RB: The central plot about finding Chisato seems linear enough but it’s surrounded by many ambiguous elements. How difficult was it writing the script? Did you rearrange things in post-production?

JW: The plot is very simple. A man’s wife disappears. He goes to look for her, goes through the usual tropes of the detective quest and finds her, whilst thinking all the time about another woman. What I wanted to do though was open up big puzzling holes in the story, so that all the time you’re really wondering whether you’re putting the puzzle together or not. This ambiguity is where we live now and perhaps it’s really where we’ve always lived. We make up these stories to explain our world and our experience, and they constantly unravel. I like that unravelling. The edit is pretty close to the script. The film was supposed to have a dream logic rather than a linear plot logic, but this is hard to pull off.

RB: There are many themes at work in the film – escapism, authorship… What was it in particular that you wanted to explore?

JW: More than anything else I wanted to make a film about the importance of storytelling, both in people’s personal lives and in society at large. If stories die, then I think we are in big trouble. When commercialism takes over from art, you get a terrible sense of emptiness, hence the grey city of Tokyo described above. In this world we have to go inside to make things good again. (Sounds pretentious I know, but that is what I was trying to say.)

RB: The film’s central tension is between Arisu wanting to be a writer and Kuroda who is constantly watching him, controlling the story. Were these characters inspired by your own life as you became a filmmaker/storyteller? Or was it maybe a comment on the power of authors?

JW: When you write something you create a universe that you control, but very often, when the writing is going well and you let your unconscious work, then ‘something else’ takes over. This is both terrifying and exhilarating. I’ve had that feeling a couple of times and I know many writers who have it. This ‘something else’ can completely destroy the mask you wear everyday, so it’s not a great place to stay, but everybody wants to go there. Don’t they?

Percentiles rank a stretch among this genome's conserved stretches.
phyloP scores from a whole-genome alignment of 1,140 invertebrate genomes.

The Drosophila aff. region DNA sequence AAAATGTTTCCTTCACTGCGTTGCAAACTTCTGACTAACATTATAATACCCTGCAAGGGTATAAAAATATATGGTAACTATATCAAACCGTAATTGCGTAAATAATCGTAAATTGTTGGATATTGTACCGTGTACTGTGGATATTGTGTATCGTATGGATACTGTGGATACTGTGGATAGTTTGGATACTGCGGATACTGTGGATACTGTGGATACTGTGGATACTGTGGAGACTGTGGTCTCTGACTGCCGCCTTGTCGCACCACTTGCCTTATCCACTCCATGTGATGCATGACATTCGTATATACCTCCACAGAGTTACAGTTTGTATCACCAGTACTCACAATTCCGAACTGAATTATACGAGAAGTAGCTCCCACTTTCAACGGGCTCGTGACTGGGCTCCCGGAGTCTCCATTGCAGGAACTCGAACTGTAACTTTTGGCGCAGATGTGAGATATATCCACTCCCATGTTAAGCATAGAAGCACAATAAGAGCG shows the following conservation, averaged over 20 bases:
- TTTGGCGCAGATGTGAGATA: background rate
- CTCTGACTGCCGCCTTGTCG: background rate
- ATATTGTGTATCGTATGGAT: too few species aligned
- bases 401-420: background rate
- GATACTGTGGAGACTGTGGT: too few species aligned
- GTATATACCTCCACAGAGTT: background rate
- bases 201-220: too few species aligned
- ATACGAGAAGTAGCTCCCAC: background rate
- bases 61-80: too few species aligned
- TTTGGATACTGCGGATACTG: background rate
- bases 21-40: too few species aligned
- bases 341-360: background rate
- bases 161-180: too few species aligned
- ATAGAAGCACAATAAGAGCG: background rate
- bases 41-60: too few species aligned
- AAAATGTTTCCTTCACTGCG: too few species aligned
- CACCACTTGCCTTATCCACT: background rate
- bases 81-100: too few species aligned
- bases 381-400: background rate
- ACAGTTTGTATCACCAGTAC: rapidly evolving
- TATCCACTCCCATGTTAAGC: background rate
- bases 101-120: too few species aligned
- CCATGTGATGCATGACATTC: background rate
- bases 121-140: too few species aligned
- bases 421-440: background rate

RB: You’ve cited Haruki Murakami as a major influence and the film demonstrates a similar concern about modern society. What do you respond to in his writing?

JW: I think what I respond to is his openness to his own unconscious. Murakami is a writer who lets the ‘something else’ speak through him and this is very disturbing. Perhaps this is why he is so disciplined about his writing and his running. He needs to control every other aspect of his life in order to let the big beast free at the back of his mind. I think he also thinks Japan has buried the beast too much and he’s letting it back out of the bag.

RB: Were you conscious about making the film as universal as possible by combining elements of Western and Eastern culture (Alice in Wonderland, the symbol of the Fox)? As a result have you had different reactions from Western/Eastern audiences?

JW: Yes, I always saw this film as being a kind of fox-marriage of East and West. I talked all the time with production designer Iwao Saitou about the concept of ‘Wayou-Sechu’ or a blending of East and West in art, design and story. Purists hate this and think somehow it is not ‘Japanese’ enough. Personally I don’t like purists. When cultures blend to create something new, such as in Japanese jazz or Western uses of Japanese art (Van Gogh) then you get something very exciting. I wanted the film to be like that, to take the best of both worlds. The difficulty of course is in the reception by audiences, because people who don’t know both worlds sometimes only see one side of the coin. I wasn’t trying to be clever, though. It just grew out of my own personal history, having lived half my life in the UK and then the other half in Japan. I ended up as a sort of Minotaur, and I’d like to remain that way. (PS – sounds funnier in Japanese.)

RB: You’ve been very successful in moving East, what are the challenges and benefits of working in Japan as opposed to somewhere like the UK?

JW: Of course the biggest challenge is the language. When you work in English everything is faster. On the other hand, you get this really exciting sense of always learning, which is easy to forget in the UK. I love UK cinema, but the UK film industry sometimes seems almost as inward-looking as the Japanese industry. If anything, I think the Japanese filmmakers I know are looking out more at the world these days, but their work is less known, because of the language barrier. There are more films made here every year (over 400 a year) and Japanese films have a bigger share of the domestic market (50%), but the budgets are lower, there is little soft money, and not much training. The majors dominate everything, but the indie sector is vibrant. I’d love to make a film in the UK one day, especially in Wales, where my home is.

Interview by Richard Badley

A Deviant View of Cinema – Features, Essays & Interviews